Far from the nest we grew up in - however healthy or unhealthy - we must now learn the art of parenting ourselves with the tools and lessons we've acquired along the way. Even for those who had a relatively favorable childhood, there are behaviors and value systems that must be surrendered because they no longer serve the adult we are today. This balancing act of growing up and maturing while tending to our child self is the dance we learn well into old age, clumsily at first perhaps, but improving with intentional practice.

For in every adult there dwells the child that was, and in every child there lies the adult that will be.

― Yong Kang Chan

And so it goes, this vacillating back and forth between adult and child that shapes our days. Sure, some of us mature faster than others, some of us need more healing than others. But our childhood follows us into adulthood no matter what our circumstances or dispositions. There are times we step into the role of adult easily, making important decisions and steering the course of our life firmly. And then there come the days when the flaming darts of living pierce right through every one of the layers we have formed to protect ourselves, landing deep in the heart of that child, making her pain impossible to ignore, her weeping impossible not to hear. So we begin the process of nurturing, gently dressing her wounds and comforting her until, like clockwork, duty calls, and our grown-up obligations begin to tug at us again.

Will we ever reach the place of being “healed enough” where this balancing act is no longer necessary? I honestly don't know, I haven't lived long enough to find out. But I imagine it is conceivable to arrive at the point where we don't have to do as much tending, and all the work we have done to heal begins to compound and we are released of past hurts for good. This is the point that Whitney Houston sings of so eloquently when she says:

Because the greatest love of all Is happening to me I found the greatest love of all Inside of me… Learning to love yourself It is the greatest love of all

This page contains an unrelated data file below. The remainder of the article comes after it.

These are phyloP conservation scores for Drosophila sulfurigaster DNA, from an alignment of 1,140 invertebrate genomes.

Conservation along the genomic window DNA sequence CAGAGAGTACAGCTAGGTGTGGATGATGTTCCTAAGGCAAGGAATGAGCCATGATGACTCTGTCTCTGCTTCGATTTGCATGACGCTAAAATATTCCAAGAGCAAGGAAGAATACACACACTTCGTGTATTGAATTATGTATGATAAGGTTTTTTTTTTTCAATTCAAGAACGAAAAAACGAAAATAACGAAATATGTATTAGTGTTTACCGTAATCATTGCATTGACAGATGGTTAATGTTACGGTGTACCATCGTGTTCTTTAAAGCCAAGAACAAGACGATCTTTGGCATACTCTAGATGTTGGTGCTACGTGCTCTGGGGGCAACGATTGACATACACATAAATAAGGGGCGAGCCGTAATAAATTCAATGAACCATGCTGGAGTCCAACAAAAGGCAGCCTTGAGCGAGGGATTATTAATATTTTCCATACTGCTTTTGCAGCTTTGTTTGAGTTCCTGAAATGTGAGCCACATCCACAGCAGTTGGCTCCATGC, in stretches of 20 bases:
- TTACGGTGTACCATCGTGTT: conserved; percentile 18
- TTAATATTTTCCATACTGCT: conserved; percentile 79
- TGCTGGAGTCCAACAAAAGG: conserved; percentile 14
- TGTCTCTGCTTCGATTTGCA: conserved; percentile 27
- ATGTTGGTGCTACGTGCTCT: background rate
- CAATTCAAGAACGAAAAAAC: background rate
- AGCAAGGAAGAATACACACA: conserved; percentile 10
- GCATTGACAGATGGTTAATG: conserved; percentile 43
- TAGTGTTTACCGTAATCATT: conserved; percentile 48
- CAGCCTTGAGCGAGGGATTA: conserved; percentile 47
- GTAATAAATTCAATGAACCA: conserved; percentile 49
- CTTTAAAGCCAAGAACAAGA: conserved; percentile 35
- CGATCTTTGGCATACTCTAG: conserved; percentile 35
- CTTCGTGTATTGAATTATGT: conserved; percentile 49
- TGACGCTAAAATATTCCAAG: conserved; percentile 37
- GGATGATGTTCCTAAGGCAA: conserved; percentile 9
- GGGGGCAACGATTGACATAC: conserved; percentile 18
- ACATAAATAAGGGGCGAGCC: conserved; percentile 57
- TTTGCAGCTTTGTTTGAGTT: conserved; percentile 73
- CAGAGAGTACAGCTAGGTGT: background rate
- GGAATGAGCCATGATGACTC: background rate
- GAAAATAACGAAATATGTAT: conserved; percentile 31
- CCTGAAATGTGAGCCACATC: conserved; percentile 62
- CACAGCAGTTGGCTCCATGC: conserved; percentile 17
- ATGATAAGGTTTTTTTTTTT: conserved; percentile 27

Loving ourselves is the epicenter of this journey. According to dictionary.com, “epicenter” in the case of geology means “a point, directly above the true center of disturbance, from which the shock waves of an earthquake apparently radiate.” What a beautiful metaphor for this topic. As our inner child is exceedingly disturbed by external afflictions large and small, she transmits her pain outward, communicating to us her agony in ways that shake us up. And with each shake, we have an opportunity to learn and to apply self-love.

“The wound,” Rumi said, “is the place where the light enters you.”

The lights are supposed to arrive in two weeks and will be installed by professionals. After that, I'm sure it'll be something else that needs to get done - fixing our iron fence that's leaning, buying dining room furniture, painting the basement. Maybe adulting really is just a video game where we're challenged to get to the next level, whatever that is, and enjoy the prize for a while. Or could it be that it's much deeper than that? Could it be that adulting is actually the cocoon in which the child in us learns to craft her wings? A playground where she comes full circle with the “fearfully and wonderfully made” (Psalm 139:14) being that God designed her to be. And that is a crystal you can't put a price tag on.